Nine states do not collect personal income tax.  “I’ve always thought Georgia should be the next domino to fall especially because, who are your neighbors?” said Moore, who is a member of the Wall Street Journal editorial board.  “You’ve got Florida and Tennessee, both which have no income tax.  You’re what we call an income tax sandwich.  You’re sandwiched between two states that don’t have (state personal income tax) so that puts you at a competitive disadvantage.”

Moore, ALEC’s Jonathan Williams and economist Arthur Laffer are the co-authors.  “Georgia can do some other things that would not necessarily cost from a revenue perspective,” said Williams, who is director of ALEC’s Center for State Fiscal Reform.  He cited additional pension plan reform, requiring a super majority legislative vote for tax increases, and mandatory government spending limits, along with reduced state liability and workmen’s compensation costs.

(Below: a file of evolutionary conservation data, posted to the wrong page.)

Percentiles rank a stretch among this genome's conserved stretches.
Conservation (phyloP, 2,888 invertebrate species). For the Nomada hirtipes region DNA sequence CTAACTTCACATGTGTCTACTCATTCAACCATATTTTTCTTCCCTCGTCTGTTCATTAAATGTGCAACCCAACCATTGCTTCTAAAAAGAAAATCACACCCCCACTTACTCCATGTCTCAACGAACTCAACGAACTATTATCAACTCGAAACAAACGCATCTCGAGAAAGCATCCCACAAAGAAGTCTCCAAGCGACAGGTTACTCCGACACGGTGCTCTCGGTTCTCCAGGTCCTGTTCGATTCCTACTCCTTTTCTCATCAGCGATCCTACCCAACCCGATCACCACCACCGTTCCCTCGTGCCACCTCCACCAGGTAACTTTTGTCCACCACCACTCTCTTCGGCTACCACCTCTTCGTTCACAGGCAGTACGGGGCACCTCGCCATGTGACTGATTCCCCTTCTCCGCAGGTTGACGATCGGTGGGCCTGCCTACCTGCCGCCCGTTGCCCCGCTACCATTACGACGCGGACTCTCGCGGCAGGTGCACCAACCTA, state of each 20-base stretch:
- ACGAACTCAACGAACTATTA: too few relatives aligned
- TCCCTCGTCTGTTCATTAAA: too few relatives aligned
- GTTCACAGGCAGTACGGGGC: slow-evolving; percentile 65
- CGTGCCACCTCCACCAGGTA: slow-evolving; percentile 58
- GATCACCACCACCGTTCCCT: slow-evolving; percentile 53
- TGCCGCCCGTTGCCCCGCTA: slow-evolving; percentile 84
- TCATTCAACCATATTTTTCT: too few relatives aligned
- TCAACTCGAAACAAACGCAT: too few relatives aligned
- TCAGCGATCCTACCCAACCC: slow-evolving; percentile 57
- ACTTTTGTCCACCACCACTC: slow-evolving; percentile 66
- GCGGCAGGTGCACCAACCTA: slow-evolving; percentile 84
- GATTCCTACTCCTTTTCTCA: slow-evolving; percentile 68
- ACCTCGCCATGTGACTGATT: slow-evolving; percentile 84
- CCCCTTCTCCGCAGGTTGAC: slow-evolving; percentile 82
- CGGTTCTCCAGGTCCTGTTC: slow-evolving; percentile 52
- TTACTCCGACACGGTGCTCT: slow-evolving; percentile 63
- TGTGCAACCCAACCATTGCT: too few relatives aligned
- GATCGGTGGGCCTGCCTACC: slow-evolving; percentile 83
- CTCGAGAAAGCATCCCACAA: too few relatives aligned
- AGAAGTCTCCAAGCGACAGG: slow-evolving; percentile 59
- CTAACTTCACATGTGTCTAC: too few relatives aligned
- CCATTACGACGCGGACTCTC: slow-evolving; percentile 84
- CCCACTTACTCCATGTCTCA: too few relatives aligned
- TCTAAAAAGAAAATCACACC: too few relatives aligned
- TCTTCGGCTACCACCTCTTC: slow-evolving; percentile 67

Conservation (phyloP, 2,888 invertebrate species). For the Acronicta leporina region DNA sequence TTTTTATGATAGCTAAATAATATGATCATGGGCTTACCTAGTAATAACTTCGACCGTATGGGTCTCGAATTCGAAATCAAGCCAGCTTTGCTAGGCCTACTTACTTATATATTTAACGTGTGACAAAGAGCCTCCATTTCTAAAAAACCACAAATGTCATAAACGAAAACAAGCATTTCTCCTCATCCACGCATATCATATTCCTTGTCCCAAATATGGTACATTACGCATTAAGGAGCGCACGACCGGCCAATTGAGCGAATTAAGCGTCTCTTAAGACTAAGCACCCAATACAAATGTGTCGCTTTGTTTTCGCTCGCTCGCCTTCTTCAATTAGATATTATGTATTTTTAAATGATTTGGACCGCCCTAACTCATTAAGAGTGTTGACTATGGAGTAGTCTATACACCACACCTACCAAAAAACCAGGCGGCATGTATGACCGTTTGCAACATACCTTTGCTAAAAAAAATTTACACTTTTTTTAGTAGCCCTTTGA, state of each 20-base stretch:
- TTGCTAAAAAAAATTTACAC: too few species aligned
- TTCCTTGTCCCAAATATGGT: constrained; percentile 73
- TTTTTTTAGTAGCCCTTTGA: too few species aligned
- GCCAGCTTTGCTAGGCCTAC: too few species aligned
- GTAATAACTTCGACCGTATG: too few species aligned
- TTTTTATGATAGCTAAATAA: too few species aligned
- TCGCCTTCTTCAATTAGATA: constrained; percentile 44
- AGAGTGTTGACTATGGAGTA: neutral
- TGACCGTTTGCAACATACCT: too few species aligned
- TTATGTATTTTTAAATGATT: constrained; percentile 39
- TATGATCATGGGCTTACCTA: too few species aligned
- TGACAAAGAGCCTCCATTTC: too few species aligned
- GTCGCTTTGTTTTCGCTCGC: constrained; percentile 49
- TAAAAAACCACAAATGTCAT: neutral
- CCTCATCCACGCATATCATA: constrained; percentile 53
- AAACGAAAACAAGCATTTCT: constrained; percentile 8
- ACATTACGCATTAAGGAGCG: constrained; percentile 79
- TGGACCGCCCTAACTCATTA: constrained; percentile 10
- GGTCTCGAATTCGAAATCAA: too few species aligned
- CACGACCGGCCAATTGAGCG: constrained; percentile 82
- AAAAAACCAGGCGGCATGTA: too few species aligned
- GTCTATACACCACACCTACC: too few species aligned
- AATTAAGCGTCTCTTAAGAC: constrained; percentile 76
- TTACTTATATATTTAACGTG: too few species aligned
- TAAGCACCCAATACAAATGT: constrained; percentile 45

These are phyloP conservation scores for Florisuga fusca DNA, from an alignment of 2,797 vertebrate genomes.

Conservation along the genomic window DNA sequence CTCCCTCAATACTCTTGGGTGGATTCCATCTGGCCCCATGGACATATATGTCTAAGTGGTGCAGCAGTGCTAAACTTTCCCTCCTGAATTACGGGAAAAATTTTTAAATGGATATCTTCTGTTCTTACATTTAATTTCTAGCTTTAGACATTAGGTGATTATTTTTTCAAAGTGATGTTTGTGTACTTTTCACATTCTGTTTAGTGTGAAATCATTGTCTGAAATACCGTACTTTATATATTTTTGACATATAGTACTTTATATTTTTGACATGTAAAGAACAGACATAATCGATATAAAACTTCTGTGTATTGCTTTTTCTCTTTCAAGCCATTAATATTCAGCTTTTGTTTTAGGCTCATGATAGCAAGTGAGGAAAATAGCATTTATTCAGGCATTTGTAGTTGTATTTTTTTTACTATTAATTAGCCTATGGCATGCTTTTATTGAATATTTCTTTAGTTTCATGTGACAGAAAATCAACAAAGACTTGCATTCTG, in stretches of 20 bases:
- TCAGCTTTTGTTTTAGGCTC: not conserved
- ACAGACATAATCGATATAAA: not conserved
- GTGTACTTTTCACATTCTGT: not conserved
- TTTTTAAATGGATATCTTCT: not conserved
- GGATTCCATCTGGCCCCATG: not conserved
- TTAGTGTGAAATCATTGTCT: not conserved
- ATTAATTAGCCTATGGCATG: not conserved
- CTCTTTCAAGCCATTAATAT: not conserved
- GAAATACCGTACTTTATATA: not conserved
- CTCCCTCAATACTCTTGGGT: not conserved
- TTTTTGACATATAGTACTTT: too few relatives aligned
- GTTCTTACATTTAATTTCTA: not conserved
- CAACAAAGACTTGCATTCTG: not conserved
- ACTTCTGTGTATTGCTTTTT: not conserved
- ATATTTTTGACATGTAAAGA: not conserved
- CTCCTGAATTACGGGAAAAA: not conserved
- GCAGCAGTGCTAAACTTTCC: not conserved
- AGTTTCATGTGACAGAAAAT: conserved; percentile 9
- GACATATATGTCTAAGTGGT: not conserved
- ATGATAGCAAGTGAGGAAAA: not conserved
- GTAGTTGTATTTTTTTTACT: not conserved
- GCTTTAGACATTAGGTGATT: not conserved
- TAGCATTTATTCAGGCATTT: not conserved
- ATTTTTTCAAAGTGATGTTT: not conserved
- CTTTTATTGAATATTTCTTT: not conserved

The 2013 edition of ”Rich States, Poor States” also highlights funding and obligation problems posed by public sector pension plans, which the non-partisan State Budget Solutions says are underfunded by some $4.6 trillion.  Williams said the federal government recently filed suit against Illinois “for basically fraudulent pension accounting.  We find that issue in a lot of states.”

(Mike Klein is Editor at the Georgia Public Policy Foundation.    Click here to read “Rich States, Poor States.”  Click here to watch Stephen Moore speak to the Policy Foundation 2013 annual dinner on the Foundation YouTube channel.)

May 23, 2013 Posted by | Uncategorized | , , , , , , , , | Leave a comment

WSJ Economics Writer: U.S. Cannot Borrow Its Way to Prosperity

Stephen Moore remembers asking his son, who’s the best basketball player in the world?  They agreed, it’s LeBron James, who earns about $40 million per year in salaries and endorsements.  Moore posed a question to his son: how long would it take LeBron James to earn $1 trillion?  The answer is a staggering 25,000 seasons.  Not even Michael Jordan played that long!